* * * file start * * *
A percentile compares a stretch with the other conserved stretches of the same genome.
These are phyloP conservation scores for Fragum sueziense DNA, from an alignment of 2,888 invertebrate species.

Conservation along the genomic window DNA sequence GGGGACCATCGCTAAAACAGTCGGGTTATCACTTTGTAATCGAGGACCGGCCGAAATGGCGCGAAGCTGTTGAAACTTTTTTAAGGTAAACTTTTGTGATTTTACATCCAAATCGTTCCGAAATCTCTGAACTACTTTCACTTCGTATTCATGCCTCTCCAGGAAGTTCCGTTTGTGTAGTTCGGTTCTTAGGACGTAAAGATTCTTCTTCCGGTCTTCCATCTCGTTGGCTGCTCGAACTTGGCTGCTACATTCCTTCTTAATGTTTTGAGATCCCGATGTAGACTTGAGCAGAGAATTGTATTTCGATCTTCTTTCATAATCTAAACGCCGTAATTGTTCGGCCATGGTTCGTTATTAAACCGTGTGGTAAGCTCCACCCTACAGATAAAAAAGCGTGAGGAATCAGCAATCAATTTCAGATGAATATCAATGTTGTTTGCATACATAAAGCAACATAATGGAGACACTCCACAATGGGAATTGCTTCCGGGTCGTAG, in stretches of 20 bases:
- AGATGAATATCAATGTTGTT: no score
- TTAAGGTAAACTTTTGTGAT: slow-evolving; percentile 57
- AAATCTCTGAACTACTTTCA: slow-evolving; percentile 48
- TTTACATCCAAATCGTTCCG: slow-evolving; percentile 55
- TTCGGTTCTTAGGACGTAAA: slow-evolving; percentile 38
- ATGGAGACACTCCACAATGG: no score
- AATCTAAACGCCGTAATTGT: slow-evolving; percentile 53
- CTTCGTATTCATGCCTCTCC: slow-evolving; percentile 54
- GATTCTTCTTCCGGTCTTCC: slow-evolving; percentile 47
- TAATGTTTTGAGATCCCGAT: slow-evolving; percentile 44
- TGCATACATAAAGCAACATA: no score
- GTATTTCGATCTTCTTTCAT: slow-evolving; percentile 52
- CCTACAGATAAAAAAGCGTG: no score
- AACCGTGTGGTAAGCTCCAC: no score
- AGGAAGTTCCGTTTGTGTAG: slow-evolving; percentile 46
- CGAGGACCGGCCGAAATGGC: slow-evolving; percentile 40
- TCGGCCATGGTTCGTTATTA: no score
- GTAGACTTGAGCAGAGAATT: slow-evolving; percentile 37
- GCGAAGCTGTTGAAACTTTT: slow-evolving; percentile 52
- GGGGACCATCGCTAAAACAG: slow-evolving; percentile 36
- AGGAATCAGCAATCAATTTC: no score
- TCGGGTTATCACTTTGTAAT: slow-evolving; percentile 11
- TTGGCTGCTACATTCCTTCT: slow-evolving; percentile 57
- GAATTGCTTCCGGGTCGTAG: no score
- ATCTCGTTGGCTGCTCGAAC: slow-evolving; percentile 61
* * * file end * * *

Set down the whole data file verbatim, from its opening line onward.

A percentile compares a stretch with the other conserved stretches of the same genome.
These are phyloP conservation scores for Fragum sueziense DNA, from an alignment of 2,888 invertebrate species.

Conservation along the genomic window DNA sequence GGGGACCATCGCTAAAACAGTCGGGTTATCACTTTGTAATCGAGGACCGGCCGAAATGGCGCGAAGCTGTTGAAACTTTTTTAAGGTAAACTTTTGTGATTTTACATCCAAATCGTTCCGAAATCTCTGAACTACTTTCACTTCGTATTCATGCCTCTCCAGGAAGTTCCGTTTGTGTAGTTCGGTTCTTAGGACGTAAAGATTCTTCTTCCGGTCTTCCATCTCGTTGGCTGCTCGAACTTGGCTGCTACATTCCTTCTTAATGTTTTGAGATCCCGATGTAGACTTGAGCAGAGAATTGTATTTCGATCTTCTTTCATAATCTAAACGCCGTAATTGTTCGGCCATGGTTCGTTATTAAACCGTGTGGTAAGCTCCACCCTACAGATAAAAAAGCGTGAGGAATCAGCAATCAATTTCAGATGAATATCAATGTTGTTTGCATACATAAAGCAACATAATGGAGACACTCCACAATGGGAATTGCTTCCGGGTCGTAG, in stretches of 20 bases:
- AGATGAATATCAATGTTGTT: no score
- TTAAGGTAAACTTTTGTGAT: slow-evolving; percentile 57
- AAATCTCTGAACTACTTTCA: slow-evolving; percentile 48
- TTTACATCCAAATCGTTCCG: slow-evolving; percentile 55
- TTCGGTTCTTAGGACGTAAA: slow-evolving; percentile 38
- ATGGAGACACTCCACAATGG: no score
- AATCTAAACGCCGTAATTGT: slow-evolving; percentile 53
- CTTCGTATTCATGCCTCTCC: slow-evolving; percentile 54
- GATTCTTCTTCCGGTCTTCC: slow-evolving; percentile 47
- TAATGTTTTGAGATCCCGAT: slow-evolving; percentile 44
- TGCATACATAAAGCAACATA: no score
- GTATTTCGATCTTCTTTCAT: slow-evolving; percentile 52
- CCTACAGATAAAAAAGCGTG: no score
- AACCGTGTGGTAAGCTCCAC: no score
- AGGAAGTTCCGTTTGTGTAG: slow-evolving; percentile 46
- CGAGGACCGGCCGAAATGGC: slow-evolving; percentile 40
- TCGGCCATGGTTCGTTATTA: no score
- GTAGACTTGAGCAGAGAATT: slow-evolving; percentile 37
- GCGAAGCTGTTGAAACTTTT: slow-evolving; percentile 52
- GGGGACCATCGCTAAAACAG: slow-evolving; percentile 36
- AGGAATCAGCAATCAATTTC: no score
- TCGGGTTATCACTTTGTAAT: slow-evolving; percentile 11
- TTGGCTGCTACATTCCTTCT: slow-evolving; percentile 57
- GAATTGCTTCCGGGTCGTAG: no score
- ATCTCGTTGGCTGCTCGAAC: slow-evolving; percentile 61